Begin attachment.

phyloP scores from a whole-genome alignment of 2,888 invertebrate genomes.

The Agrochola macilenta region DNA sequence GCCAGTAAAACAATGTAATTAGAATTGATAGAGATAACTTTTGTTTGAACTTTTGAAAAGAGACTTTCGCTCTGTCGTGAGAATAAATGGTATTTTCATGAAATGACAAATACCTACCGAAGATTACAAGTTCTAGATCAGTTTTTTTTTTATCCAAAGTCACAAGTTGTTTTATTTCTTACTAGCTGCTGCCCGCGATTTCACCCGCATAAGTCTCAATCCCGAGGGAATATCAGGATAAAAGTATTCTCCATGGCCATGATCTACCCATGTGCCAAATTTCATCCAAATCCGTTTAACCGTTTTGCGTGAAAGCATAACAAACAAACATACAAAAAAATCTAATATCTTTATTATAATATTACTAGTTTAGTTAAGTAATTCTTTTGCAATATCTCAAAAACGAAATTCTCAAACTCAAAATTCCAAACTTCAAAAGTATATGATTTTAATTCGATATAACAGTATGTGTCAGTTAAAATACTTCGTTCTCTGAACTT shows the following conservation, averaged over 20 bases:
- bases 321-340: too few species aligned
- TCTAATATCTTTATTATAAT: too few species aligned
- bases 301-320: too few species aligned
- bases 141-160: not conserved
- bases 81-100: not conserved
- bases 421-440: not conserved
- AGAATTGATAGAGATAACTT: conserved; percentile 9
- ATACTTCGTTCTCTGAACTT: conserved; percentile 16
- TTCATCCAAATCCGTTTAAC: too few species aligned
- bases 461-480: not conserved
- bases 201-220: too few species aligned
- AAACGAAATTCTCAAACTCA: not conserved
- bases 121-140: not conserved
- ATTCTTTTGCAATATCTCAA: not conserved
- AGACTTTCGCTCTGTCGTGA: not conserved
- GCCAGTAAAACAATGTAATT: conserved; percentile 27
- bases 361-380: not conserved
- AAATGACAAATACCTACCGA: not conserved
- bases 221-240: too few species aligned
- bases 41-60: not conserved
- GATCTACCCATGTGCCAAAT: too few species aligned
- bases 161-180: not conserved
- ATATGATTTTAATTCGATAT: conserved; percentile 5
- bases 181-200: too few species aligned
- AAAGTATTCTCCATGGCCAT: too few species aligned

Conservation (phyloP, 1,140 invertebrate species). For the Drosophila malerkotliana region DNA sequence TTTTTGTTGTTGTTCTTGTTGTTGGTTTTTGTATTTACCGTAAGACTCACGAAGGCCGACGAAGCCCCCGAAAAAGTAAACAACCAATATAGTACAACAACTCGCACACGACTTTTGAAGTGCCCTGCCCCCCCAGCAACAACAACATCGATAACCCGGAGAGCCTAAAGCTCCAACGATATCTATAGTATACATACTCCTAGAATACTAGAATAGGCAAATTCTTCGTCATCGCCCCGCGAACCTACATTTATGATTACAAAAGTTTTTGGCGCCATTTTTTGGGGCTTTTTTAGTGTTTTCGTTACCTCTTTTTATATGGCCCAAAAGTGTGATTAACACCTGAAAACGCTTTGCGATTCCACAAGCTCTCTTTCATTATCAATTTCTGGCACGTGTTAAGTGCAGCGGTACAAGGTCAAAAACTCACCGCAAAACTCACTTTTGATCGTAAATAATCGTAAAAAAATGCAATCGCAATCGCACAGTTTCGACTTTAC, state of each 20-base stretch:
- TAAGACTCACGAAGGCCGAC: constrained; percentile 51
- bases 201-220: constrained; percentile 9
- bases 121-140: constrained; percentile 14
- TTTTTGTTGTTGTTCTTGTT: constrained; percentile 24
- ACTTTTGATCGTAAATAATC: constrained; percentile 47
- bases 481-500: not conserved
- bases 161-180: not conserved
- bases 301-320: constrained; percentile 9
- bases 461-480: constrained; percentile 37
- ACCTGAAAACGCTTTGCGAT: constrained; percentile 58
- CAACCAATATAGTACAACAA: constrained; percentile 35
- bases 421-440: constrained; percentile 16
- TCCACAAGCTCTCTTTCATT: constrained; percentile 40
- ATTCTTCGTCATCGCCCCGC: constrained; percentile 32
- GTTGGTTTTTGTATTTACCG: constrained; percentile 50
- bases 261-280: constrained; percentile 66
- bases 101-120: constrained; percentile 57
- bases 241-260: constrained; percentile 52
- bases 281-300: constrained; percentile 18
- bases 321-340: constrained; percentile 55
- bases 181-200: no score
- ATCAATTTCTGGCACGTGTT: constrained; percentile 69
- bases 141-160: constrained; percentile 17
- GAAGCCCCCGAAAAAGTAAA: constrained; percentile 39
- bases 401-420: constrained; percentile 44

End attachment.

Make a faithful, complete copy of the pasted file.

phyloP scores from a whole-genome alignment of 2,888 invertebrate genomes.

The Agrochola macilenta region DNA sequence GCCAGTAAAACAATGTAATTAGAATTGATAGAGATAACTTTTGTTTGAACTTTTGAAAAGAGACTTTCGCTCTGTCGTGAGAATAAATGGTATTTTCATGAAATGACAAATACCTACCGAAGATTACAAGTTCTAGATCAGTTTTTTTTTTATCCAAAGTCACAAGTTGTTTTATTTCTTACTAGCTGCTGCCCGCGATTTCACCCGCATAAGTCTCAATCCCGAGGGAATATCAGGATAAAAGTATTCTCCATGGCCATGATCTACCCATGTGCCAAATTTCATCCAAATCCGTTTAACCGTTTTGCGTGAAAGCATAACAAACAAACATACAAAAAAATCTAATATCTTTATTATAATATTACTAGTTTAGTTAAGTAATTCTTTTGCAATATCTCAAAAACGAAATTCTCAAACTCAAAATTCCAAACTTCAAAAGTATATGATTTTAATTCGATATAACAGTATGTGTCAGTTAAAATACTTCGTTCTCTGAACTT shows the following conservation, averaged over 20 bases:
- bases 321-340: too few species aligned
- TCTAATATCTTTATTATAAT: too few species aligned
- bases 301-320: too few species aligned
- bases 141-160: not conserved
- bases 81-100: not conserved
- bases 421-440: not conserved
- AGAATTGATAGAGATAACTT: conserved; percentile 9
- ATACTTCGTTCTCTGAACTT: conserved; percentile 16
- TTCATCCAAATCCGTTTAAC: too few species aligned
- bases 461-480: not conserved
- bases 201-220: too few species aligned
- AAACGAAATTCTCAAACTCA: not conserved
- bases 121-140: not conserved
- ATTCTTTTGCAATATCTCAA: not conserved
- AGACTTTCGCTCTGTCGTGA: not conserved
- GCCAGTAAAACAATGTAATT: conserved; percentile 27
- bases 361-380: not conserved
- AAATGACAAATACCTACCGA: not conserved
- bases 221-240: too few species aligned
- bases 41-60: not conserved
- GATCTACCCATGTGCCAAAT: too few species aligned
- bases 161-180: not conserved
- ATATGATTTTAATTCGATAT: conserved; percentile 5
- bases 181-200: too few species aligned
- AAAGTATTCTCCATGGCCAT: too few species aligned

Conservation (phyloP, 1,140 invertebrate species). For the Drosophila malerkotliana region DNA sequence TTTTTGTTGTTGTTCTTGTTGTTGGTTTTTGTATTTACCGTAAGACTCACGAAGGCCGACGAAGCCCCCGAAAAAGTAAACAACCAATATAGTACAACAACTCGCACACGACTTTTGAAGTGCCCTGCCCCCCCAGCAACAACAACATCGATAACCCGGAGAGCCTAAAGCTCCAACGATATCTATAGTATACATACTCCTAGAATACTAGAATAGGCAAATTCTTCGTCATCGCCCCGCGAACCTACATTTATGATTACAAAAGTTTTTGGCGCCATTTTTTGGGGCTTTTTTAGTGTTTTCGTTACCTCTTTTTATATGGCCCAAAAGTGTGATTAACACCTGAAAACGCTTTGCGATTCCACAAGCTCTCTTTCATTATCAATTTCTGGCACGTGTTAAGTGCAGCGGTACAAGGTCAAAAACTCACCGCAAAACTCACTTTTGATCGTAAATAATCGTAAAAAAATGCAATCGCAATCGCACAGTTTCGACTTTAC, state of each 20-base stretch:
- TAAGACTCACGAAGGCCGAC: constrained; percentile 51
- bases 201-220: constrained; percentile 9
- bases 121-140: constrained; percentile 14
- TTTTTGTTGTTGTTCTTGTT: constrained; percentile 24
- ACTTTTGATCGTAAATAATC: constrained; percentile 47
- bases 481-500: not conserved
- bases 161-180: not conserved
- bases 301-320: constrained; percentile 9
- bases 461-480: constrained; percentile 37
- ACCTGAAAACGCTTTGCGAT: constrained; percentile 58
- CAACCAATATAGTACAACAA: constrained; percentile 35
- bases 421-440: constrained; percentile 16
- TCCACAAGCTCTCTTTCATT: constrained; percentile 40
- ATTCTTCGTCATCGCCCCGC: constrained; percentile 32
- GTTGGTTTTTGTATTTACCG: constrained; percentile 50
- bases 261-280: constrained; percentile 66
- bases 101-120: constrained; percentile 57
- bases 241-260: constrained; percentile 52
- bases 281-300: constrained; percentile 18
- bases 321-340: constrained; percentile 55
- bases 181-200: no score
- ATCAATTTCTGGCACGTGTT: constrained; percentile 69
- bases 141-160: constrained; percentile 17
- GAAGCCCCCGAAAAAGTAAA: constrained; percentile 39
- bases 401-420: constrained; percentile 44